St Hilda's Collegiate recently featured in the Otago Daily Times on their decision to join our Partner School Program.
There is a tsunami of information about the impact of technology on Generation Z (the iGen), now labelled 'neo-digital natives' and primarily using video to communicate.
Humans have always lived in a complex world, but the Information Age has taken distraction to a whole new level. Smartphones are ubiquitous, leading many of us to 'media multitask' by using multiple devices at the same time.
'The Distracted Mind' is worth a read, as it examines the way our brains have evolved and the consequences of high-tech lifestyles. It explains why our brains aren't built for multitasking, and suggests better ways to live in a high-tech world WITHOUT giving up our modern technology.
Loot boxes are becoming more prevalent in video games, and are readily available to children even though they approximate gambling.
There's been much discussion about the socio-economic digital divide. But, it's not what we expect. Originally about access to technology, the new digital divide is actually about limiting access to technology.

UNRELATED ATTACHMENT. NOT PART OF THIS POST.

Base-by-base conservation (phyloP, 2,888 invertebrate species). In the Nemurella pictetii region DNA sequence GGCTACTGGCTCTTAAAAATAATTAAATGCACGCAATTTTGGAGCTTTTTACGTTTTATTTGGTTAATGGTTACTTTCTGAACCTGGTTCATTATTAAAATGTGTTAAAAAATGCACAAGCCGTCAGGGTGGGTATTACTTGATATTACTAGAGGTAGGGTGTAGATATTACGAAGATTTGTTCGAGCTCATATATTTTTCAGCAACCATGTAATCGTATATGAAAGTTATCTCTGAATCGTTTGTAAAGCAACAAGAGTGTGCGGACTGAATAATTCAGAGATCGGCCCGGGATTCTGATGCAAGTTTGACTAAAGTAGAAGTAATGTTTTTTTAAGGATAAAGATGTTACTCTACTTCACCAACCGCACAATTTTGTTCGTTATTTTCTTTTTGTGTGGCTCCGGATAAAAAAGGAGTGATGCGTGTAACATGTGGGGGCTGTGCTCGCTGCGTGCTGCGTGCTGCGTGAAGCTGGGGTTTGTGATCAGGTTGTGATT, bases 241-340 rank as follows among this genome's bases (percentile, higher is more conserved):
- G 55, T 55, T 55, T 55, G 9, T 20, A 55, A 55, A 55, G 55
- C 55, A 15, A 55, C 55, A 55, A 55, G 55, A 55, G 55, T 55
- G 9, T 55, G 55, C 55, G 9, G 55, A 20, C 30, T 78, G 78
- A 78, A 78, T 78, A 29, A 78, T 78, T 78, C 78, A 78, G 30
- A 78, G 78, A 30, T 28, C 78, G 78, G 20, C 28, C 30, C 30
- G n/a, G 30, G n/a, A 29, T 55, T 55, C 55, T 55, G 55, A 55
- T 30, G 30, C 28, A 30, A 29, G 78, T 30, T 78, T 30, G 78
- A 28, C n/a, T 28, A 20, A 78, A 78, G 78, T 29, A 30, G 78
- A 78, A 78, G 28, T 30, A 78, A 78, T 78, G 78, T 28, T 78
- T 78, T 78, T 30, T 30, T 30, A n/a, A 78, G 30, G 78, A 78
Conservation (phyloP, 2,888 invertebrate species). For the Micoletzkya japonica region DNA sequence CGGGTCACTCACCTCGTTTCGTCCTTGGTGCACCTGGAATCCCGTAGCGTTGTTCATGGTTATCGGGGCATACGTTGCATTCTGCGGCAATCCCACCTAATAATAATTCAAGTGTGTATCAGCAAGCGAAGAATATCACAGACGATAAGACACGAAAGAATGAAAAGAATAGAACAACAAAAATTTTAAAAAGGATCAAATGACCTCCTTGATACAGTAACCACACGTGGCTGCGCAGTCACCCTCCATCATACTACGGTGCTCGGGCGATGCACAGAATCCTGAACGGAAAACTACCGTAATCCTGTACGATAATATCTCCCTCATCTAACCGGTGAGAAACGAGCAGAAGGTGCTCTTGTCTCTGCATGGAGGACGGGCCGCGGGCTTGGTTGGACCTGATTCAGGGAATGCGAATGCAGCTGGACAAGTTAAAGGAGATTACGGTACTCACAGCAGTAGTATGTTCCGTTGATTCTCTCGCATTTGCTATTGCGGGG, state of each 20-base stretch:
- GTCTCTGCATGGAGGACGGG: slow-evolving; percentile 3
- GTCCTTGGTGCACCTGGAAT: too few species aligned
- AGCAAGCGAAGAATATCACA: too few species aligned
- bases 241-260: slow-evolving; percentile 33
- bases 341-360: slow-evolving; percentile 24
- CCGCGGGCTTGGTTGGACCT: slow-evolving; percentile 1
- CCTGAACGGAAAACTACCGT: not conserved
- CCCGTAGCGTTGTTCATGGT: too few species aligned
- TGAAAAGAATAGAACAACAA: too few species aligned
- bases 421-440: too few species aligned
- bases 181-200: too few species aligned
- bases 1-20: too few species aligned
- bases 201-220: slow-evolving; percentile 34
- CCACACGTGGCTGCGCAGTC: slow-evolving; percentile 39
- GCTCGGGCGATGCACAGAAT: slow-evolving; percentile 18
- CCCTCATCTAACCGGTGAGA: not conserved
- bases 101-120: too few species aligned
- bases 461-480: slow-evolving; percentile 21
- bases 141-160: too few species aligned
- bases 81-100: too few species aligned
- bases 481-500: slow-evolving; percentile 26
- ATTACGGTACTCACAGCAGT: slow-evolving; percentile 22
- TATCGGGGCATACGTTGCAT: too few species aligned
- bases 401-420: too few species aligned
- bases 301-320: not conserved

Let the Family Zone team shout breakfast while you learn about Family Zone’s Partner School Program, which provides schools with access to a powerful ecosystem of technologies that ensure no matter what network a student uses to access the internet, they’re kept as safe as possible while online.
Disturbing acts of sexualised behaviour among young children are becoming more frequent in schools as mobile devices result in children being exposed to pornography, says cyber safety expert Susan McLean.
Conferences provide a great opportunity to connect, learn and be inspired. The recent NZ Principals' Federation conference centred around the theme of creativity, including leveraging technology in productive ways, with an interesting range of speakers and EduTech vendors.
The playground used to be a noisy place in schools. Today, many students are glued to their devices and the playground has gone quiet.
We understand that there are considerable pressures on schools to use new and emerging internet technologies, and that often increased access to the internet causes considerable challenges with which schools must contend.
Digital natives are entering a whole new world of opportunity, and schools are responsible for equipping students with the skills they need to be able to navigate the future of work.